Zosimus, New History 1.35

Zosimus (Greek Ζώσιμος): Early Byzantine, pagan author of a history of the Roman Empire, published in the first quarter of the sixth century CE.

The translation of ZosimusNew History offered here was printed in 1814 by W. Green and T. Chaplin in London, and was probably prepared by J. Davis of the Military Chronicle and Military Classics Office. The translator is anonymous. The text was found at Tertullian.org. The notes were added by Jona Lendering.


[1.35.1] From thence they marched to Nicomedia, a great city, celebrated for its affluence, where, though the citizens on hearing of their approach had escaped with all the riches they could take with them, the barbarians still were astonished at the vast quantity of valuables they found, and rendered great honor to Chrysogonus, who had formerly advised them to go to Nicomedia.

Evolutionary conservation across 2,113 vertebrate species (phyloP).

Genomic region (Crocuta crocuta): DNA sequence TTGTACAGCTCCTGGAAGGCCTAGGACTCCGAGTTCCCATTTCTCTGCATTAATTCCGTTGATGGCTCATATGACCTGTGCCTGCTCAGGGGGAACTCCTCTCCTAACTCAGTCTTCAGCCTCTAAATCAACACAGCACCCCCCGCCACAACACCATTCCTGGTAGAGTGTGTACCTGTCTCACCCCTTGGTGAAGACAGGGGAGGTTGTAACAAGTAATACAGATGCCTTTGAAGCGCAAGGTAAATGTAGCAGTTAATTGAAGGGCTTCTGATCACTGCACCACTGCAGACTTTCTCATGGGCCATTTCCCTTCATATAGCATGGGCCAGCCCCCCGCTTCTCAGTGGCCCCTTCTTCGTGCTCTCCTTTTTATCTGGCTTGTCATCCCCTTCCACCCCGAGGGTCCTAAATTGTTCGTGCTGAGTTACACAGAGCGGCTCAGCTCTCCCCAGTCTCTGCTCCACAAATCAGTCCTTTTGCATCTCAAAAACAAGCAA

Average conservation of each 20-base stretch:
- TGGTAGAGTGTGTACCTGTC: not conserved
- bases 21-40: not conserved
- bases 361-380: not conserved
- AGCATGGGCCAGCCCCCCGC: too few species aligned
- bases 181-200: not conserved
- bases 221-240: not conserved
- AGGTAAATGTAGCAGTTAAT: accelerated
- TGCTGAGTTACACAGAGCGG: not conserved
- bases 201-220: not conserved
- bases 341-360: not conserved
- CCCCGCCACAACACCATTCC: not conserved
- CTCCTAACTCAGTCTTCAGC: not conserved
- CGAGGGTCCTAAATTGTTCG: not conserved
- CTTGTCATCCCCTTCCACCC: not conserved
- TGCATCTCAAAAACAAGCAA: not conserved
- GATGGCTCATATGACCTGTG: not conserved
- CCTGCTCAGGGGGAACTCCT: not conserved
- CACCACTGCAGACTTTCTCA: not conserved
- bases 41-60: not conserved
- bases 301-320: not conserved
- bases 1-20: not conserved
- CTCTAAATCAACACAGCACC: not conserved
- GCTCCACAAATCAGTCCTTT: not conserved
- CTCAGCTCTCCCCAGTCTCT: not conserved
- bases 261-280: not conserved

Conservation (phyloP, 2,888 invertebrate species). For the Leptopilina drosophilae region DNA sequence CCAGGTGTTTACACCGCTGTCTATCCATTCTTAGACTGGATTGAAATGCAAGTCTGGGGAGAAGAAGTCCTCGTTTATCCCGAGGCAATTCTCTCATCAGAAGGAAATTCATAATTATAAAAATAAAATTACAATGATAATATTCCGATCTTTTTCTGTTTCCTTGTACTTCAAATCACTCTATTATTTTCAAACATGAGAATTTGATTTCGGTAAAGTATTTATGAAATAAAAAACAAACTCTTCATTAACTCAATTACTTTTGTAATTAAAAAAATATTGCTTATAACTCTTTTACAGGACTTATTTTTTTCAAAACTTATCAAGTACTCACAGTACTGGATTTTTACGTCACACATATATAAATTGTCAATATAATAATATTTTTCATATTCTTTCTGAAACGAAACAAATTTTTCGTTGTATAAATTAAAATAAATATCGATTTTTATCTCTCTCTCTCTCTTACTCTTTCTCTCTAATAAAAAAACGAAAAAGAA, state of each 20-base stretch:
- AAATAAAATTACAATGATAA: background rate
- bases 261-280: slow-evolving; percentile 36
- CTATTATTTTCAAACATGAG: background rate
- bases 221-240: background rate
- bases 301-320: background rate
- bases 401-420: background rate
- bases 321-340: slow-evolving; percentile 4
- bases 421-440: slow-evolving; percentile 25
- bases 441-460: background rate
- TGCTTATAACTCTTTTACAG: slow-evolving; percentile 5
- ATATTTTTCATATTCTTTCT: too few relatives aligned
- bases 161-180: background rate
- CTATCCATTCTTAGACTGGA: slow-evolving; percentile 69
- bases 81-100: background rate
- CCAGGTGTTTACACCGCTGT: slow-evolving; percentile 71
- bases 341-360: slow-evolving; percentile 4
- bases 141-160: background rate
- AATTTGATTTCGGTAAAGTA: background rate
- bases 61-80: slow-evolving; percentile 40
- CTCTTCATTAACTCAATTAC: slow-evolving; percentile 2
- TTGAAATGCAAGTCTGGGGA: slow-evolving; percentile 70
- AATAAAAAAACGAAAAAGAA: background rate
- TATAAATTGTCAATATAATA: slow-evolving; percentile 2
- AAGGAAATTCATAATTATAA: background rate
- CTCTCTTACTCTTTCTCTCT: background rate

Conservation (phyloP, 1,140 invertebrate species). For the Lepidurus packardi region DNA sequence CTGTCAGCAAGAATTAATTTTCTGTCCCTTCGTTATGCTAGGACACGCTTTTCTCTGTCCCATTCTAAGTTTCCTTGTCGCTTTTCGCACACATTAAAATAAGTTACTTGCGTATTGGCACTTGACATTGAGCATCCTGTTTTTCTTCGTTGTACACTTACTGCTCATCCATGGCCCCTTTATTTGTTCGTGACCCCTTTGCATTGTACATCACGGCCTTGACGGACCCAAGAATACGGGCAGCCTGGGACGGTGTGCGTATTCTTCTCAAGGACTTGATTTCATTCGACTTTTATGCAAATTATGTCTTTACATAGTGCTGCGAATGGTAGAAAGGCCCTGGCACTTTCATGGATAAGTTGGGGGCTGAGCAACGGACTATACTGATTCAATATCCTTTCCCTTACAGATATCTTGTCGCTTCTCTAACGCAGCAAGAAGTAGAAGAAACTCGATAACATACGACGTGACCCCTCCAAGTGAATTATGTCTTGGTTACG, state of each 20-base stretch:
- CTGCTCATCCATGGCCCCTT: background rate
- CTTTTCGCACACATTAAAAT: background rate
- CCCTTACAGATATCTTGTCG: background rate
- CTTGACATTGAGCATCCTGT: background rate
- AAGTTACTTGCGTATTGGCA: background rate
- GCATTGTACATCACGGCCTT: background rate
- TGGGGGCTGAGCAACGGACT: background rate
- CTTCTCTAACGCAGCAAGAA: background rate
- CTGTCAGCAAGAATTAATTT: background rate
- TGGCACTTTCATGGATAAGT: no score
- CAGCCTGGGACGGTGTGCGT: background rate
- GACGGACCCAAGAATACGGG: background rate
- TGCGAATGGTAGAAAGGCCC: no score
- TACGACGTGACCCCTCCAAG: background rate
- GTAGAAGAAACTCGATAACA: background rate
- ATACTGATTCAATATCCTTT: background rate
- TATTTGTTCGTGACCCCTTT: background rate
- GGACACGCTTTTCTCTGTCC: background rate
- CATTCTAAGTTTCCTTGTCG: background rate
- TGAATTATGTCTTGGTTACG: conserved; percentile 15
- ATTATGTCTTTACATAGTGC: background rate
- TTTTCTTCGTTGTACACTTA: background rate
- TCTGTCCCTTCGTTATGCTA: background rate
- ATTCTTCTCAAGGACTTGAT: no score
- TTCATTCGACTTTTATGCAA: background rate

[1.35.2] And when they had over-run Nicaea, Cius, Apamea, and Prusa, and treated those places in the same manner, they proceeded towards Cyzicus. But the river Rhyndacus had so overflown its banks in consequence of the violent rains that had fallen, that they were unable to cross it and were compelled to retire. They then set fire to Nicomedia and Nicaea, and loading with their spoil waggons and ships, began to think of returning home; which terminated their second incursion.